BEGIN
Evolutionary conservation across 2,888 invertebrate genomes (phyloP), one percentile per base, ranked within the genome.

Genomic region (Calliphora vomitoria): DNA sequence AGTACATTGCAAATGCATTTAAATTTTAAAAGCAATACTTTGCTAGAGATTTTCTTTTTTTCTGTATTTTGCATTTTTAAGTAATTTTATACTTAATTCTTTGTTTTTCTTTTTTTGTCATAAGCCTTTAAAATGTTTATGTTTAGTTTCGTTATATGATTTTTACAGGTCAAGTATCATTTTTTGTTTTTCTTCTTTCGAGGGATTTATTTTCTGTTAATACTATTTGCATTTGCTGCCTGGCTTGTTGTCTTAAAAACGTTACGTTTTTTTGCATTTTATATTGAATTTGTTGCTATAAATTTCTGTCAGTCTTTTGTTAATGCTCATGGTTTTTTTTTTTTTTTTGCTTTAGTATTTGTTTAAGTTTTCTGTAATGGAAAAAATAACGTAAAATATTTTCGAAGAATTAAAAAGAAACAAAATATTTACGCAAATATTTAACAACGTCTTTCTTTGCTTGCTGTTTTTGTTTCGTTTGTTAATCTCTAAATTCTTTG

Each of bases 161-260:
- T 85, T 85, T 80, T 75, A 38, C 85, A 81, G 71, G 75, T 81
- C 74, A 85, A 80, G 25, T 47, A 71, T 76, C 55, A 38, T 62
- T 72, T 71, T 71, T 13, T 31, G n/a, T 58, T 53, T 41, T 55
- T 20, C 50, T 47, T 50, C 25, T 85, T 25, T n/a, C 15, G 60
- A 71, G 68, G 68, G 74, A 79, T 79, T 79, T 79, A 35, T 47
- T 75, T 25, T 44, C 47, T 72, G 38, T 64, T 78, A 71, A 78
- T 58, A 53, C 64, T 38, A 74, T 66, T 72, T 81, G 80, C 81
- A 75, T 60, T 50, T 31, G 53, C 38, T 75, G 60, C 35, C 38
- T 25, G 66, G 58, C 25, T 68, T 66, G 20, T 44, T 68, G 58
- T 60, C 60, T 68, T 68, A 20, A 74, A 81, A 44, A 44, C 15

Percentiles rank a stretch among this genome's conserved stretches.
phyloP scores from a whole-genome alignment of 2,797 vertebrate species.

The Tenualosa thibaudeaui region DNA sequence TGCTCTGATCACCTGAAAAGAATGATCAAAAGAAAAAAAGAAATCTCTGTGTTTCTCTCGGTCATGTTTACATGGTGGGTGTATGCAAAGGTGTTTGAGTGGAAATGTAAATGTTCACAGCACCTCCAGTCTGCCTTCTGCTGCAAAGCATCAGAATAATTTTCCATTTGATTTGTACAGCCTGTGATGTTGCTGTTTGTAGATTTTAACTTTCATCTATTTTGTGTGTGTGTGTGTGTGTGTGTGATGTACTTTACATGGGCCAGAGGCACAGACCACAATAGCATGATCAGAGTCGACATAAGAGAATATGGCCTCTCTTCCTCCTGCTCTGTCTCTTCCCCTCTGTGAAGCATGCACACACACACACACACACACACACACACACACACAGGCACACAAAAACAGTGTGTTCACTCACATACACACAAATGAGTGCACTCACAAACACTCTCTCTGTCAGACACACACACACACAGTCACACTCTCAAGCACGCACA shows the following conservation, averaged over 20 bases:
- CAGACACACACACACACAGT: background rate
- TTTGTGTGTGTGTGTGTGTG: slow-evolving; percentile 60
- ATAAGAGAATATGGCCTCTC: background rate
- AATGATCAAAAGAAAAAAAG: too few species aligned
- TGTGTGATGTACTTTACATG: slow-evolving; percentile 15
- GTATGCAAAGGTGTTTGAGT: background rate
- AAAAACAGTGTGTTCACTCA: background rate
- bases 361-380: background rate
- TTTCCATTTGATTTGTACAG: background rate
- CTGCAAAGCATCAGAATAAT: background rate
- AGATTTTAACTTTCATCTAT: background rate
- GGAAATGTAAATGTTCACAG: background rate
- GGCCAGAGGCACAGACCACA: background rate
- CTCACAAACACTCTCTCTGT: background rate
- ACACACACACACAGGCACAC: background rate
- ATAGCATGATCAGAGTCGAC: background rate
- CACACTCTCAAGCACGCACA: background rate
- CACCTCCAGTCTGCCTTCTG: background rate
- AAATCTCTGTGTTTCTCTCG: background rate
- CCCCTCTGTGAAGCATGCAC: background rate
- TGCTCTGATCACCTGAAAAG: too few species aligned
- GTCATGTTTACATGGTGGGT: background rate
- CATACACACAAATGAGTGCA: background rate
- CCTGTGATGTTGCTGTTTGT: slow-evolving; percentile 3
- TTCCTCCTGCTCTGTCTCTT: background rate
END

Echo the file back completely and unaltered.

Evolutionary conservation across 2,888 invertebrate genomes (phyloP), one percentile per base, ranked within the genome.

Genomic region (Calliphora vomitoria): DNA sequence AGTACATTGCAAATGCATTTAAATTTTAAAAGCAATACTTTGCTAGAGATTTTCTTTTTTTCTGTATTTTGCATTTTTAAGTAATTTTATACTTAATTCTTTGTTTTTCTTTTTTTGTCATAAGCCTTTAAAATGTTTATGTTTAGTTTCGTTATATGATTTTTACAGGTCAAGTATCATTTTTTGTTTTTCTTCTTTCGAGGGATTTATTTTCTGTTAATACTATTTGCATTTGCTGCCTGGCTTGTTGTCTTAAAAACGTTACGTTTTTTTGCATTTTATATTGAATTTGTTGCTATAAATTTCTGTCAGTCTTTTGTTAATGCTCATGGTTTTTTTTTTTTTTTTGCTTTAGTATTTGTTTAAGTTTTCTGTAATGGAAAAAATAACGTAAAATATTTTCGAAGAATTAAAAAGAAACAAAATATTTACGCAAATATTTAACAACGTCTTTCTTTGCTTGCTGTTTTTGTTTCGTTTGTTAATCTCTAAATTCTTTG

Each of bases 161-260:
- T 85, T 85, T 80, T 75, A 38, C 85, A 81, G 71, G 75, T 81
- C 74, A 85, A 80, G 25, T 47, A 71, T 76, C 55, A 38, T 62
- T 72, T 71, T 71, T 13, T 31, G n/a, T 58, T 53, T 41, T 55
- T 20, C 50, T 47, T 50, C 25, T 85, T 25, T n/a, C 15, G 60
- A 71, G 68, G 68, G 74, A 79, T 79, T 79, T 79, A 35, T 47
- T 75, T 25, T 44, C 47, T 72, G 38, T 64, T 78, A 71, A 78
- T 58, A 53, C 64, T 38, A 74, T 66, T 72, T 81, G 80, C 81
- A 75, T 60, T 50, T 31, G 53, C 38, T 75, G 60, C 35, C 38
- T 25, G 66, G 58, C 25, T 68, T 66, G 20, T 44, T 68, G 58
- T 60, C 60, T 68, T 68, A 20, A 74, A 81, A 44, A 44, C 15

Percentiles rank a stretch among this genome's conserved stretches.
phyloP scores from a whole-genome alignment of 2,797 vertebrate species.

The Tenualosa thibaudeaui region DNA sequence TGCTCTGATCACCTGAAAAGAATGATCAAAAGAAAAAAAGAAATCTCTGTGTTTCTCTCGGTCATGTTTACATGGTGGGTGTATGCAAAGGTGTTTGAGTGGAAATGTAAATGTTCACAGCACCTCCAGTCTGCCTTCTGCTGCAAAGCATCAGAATAATTTTCCATTTGATTTGTACAGCCTGTGATGTTGCTGTTTGTAGATTTTAACTTTCATCTATTTTGTGTGTGTGTGTGTGTGTGTGTGATGTACTTTACATGGGCCAGAGGCACAGACCACAATAGCATGATCAGAGTCGACATAAGAGAATATGGCCTCTCTTCCTCCTGCTCTGTCTCTTCCCCTCTGTGAAGCATGCACACACACACACACACACACACACACACACACACAGGCACACAAAAACAGTGTGTTCACTCACATACACACAAATGAGTGCACTCACAAACACTCTCTCTGTCAGACACACACACACACAGTCACACTCTCAAGCACGCACA shows the following conservation, averaged over 20 bases:
- CAGACACACACACACACAGT: background rate
- TTTGTGTGTGTGTGTGTGTG: slow-evolving; percentile 60
- ATAAGAGAATATGGCCTCTC: background rate
- AATGATCAAAAGAAAAAAAG: too few species aligned
- TGTGTGATGTACTTTACATG: slow-evolving; percentile 15
- GTATGCAAAGGTGTTTGAGT: background rate
- AAAAACAGTGTGTTCACTCA: background rate
- bases 361-380: background rate
- TTTCCATTTGATTTGTACAG: background rate
- CTGCAAAGCATCAGAATAAT: background rate
- AGATTTTAACTTTCATCTAT: background rate
- GGAAATGTAAATGTTCACAG: background rate
- GGCCAGAGGCACAGACCACA: background rate
- CTCACAAACACTCTCTCTGT: background rate
- ACACACACACACAGGCACAC: background rate
- ATAGCATGATCAGAGTCGAC: background rate
- CACACTCTCAAGCACGCACA: background rate
- CACCTCCAGTCTGCCTTCTG: background rate
- AAATCTCTGTGTTTCTCTCG: background rate
- CCCCTCTGTGAAGCATGCAC: background rate
- TGCTCTGATCACCTGAAAAG: too few species aligned
- GTCATGTTTACATGGTGGGT: background rate
- CATACACACAAATGAGTGCA: background rate
- CCTGTGATGTTGCTGTTTGT: slow-evolving; percentile 3
- TTCCTCCTGCTCTGTCTCTT: background rate